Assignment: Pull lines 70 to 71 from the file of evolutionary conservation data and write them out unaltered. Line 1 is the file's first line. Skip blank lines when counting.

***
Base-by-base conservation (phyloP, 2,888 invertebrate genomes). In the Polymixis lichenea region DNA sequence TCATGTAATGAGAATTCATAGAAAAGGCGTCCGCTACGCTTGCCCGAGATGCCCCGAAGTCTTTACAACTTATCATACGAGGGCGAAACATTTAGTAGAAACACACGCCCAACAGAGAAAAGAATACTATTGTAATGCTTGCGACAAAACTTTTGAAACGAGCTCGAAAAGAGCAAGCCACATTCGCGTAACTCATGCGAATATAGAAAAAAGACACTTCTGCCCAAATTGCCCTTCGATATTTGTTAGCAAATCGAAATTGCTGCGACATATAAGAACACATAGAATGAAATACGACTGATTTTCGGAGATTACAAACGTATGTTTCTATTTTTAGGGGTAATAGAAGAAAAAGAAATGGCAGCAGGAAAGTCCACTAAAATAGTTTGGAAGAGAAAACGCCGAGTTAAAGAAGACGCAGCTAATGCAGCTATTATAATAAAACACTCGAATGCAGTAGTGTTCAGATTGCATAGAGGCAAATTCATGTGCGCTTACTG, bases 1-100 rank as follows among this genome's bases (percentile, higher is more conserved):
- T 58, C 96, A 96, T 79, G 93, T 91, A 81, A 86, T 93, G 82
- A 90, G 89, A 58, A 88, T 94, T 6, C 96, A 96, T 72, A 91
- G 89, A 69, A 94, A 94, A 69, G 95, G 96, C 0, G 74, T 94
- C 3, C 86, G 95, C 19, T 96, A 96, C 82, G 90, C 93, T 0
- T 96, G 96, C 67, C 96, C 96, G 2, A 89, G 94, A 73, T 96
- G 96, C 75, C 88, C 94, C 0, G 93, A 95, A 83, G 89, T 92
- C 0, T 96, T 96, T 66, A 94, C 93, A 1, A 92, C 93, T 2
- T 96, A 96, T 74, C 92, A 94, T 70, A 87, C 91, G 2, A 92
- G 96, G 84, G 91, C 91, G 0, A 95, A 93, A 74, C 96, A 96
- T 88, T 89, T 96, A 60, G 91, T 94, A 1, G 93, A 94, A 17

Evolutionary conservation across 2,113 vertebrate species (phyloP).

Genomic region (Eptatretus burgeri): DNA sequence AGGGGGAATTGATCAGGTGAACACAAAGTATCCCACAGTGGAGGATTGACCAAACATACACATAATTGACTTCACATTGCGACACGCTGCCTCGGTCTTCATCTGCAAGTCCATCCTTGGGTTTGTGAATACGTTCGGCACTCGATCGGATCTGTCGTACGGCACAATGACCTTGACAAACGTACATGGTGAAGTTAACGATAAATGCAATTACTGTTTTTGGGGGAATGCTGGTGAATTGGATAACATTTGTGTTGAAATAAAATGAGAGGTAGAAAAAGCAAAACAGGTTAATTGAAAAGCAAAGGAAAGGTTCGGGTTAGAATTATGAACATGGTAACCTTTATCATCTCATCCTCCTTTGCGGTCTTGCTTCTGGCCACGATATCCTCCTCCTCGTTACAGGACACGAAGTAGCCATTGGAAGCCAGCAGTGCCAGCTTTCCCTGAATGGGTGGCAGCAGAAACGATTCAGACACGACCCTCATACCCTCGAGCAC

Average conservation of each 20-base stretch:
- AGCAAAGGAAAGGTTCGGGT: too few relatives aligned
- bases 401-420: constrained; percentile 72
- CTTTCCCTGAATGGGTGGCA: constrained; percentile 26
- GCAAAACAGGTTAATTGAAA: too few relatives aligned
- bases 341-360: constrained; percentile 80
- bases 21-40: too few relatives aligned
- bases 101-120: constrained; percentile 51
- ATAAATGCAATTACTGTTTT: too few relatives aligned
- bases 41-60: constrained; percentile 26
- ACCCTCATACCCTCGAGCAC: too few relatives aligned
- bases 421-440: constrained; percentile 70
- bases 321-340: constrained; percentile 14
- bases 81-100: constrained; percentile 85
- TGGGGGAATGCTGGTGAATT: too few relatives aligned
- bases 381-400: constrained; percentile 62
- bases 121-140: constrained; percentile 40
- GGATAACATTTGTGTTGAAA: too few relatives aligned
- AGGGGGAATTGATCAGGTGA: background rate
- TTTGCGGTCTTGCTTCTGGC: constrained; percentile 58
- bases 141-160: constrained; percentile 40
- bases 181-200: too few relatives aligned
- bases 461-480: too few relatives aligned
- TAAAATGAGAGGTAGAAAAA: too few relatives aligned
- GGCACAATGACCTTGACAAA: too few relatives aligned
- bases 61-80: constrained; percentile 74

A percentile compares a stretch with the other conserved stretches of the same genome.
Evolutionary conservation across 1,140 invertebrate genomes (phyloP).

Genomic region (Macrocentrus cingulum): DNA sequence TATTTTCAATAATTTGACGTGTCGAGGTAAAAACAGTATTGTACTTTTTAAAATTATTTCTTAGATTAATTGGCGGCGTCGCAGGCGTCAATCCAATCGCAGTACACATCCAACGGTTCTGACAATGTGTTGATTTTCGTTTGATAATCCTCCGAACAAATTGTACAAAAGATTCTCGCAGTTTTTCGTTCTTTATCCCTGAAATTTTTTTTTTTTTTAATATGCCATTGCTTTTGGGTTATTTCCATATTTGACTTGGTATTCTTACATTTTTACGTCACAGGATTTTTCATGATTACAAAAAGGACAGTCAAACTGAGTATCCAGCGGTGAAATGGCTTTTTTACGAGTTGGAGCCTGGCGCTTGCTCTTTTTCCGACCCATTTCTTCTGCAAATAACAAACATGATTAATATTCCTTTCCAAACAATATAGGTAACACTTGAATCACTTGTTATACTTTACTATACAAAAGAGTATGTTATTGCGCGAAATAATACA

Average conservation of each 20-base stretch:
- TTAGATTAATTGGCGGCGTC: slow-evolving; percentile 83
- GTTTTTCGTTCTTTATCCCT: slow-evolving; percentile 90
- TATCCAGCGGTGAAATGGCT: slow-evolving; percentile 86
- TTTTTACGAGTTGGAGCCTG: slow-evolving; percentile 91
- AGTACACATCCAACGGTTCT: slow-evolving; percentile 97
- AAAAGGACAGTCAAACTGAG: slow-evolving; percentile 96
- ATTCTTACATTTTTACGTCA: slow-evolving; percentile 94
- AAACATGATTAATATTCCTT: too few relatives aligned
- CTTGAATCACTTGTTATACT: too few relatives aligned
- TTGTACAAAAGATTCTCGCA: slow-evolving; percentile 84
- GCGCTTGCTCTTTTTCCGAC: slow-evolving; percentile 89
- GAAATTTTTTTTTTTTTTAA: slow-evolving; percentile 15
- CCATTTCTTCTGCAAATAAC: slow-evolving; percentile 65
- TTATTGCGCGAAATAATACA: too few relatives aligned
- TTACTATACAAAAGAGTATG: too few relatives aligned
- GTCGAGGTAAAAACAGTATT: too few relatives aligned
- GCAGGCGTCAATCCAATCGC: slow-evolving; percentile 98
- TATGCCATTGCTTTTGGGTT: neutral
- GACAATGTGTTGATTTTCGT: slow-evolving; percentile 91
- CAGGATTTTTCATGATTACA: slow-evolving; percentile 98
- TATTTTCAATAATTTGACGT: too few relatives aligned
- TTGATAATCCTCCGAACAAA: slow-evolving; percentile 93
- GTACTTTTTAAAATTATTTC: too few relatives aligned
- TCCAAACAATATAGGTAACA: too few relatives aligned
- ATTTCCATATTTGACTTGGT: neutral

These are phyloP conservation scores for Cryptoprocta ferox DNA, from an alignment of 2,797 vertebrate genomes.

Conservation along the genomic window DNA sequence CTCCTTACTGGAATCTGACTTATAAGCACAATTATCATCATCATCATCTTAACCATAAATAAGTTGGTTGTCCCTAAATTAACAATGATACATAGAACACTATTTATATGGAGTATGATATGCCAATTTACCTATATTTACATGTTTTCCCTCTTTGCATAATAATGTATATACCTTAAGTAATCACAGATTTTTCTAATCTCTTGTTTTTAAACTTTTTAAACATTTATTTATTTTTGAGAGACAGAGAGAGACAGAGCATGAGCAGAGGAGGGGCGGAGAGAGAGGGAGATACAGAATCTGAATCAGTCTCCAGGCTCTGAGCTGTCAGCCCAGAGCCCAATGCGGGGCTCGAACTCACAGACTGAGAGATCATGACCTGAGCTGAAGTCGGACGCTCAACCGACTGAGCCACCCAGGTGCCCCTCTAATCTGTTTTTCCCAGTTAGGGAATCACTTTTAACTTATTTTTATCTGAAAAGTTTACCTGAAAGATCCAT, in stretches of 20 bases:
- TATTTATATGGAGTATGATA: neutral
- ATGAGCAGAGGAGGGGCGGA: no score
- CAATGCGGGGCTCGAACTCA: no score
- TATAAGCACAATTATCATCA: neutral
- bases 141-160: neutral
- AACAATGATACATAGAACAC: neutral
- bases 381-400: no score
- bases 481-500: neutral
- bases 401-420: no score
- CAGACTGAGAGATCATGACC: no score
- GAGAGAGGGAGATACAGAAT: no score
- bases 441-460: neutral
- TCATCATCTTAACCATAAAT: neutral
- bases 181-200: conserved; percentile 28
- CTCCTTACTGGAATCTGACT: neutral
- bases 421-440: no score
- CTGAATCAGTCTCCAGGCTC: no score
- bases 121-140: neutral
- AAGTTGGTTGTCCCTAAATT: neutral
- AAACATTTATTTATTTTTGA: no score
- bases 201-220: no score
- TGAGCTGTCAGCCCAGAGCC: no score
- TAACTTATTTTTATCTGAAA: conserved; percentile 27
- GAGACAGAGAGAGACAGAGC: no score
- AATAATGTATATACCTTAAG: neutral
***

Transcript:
Conservation along the genomic window DNA sequence CTCCTTACTGGAATCTGACTTATAAGCACAATTATCATCATCATCATCTTAACCATAAATAAGTTGGTTGTCCCTAAATTAACAATGATACATAGAACACTATTTATATGGAGTATGATATGCCAATTTACCTATATTTACATGTTTTCCCTCTTTGCATAATAATGTATATACCTTAAGTAATCACAGATTTTTCTAATCTCTTGTTTTTAAACTTTTTAAACATTTATTTATTTTTGAGAGACAGAGAGAGACAGAGCATGAGCAGAGGAGGGGCGGAGAGAGAGGGAGATACAGAATCTGAATCAGTCTCCAGGCTCTGAGCTGTCAGCCCAGAGCCCAATGCGGGGCTCGAACTCACAGACTGAGAGATCATGACCTGAGCTGAAGTCGGACGCTCAACCGACTGAGCCACCCAGGTGCCCCTCTAATCTGTTTTTCCCAGTTAGGGAATCACTTTTAACTTATTTTTATCTGAAAAGTTTACCTGAAAGATCCAT, in stretches of 20 bases:
- TATTTATATGGAGTATGATA: neutral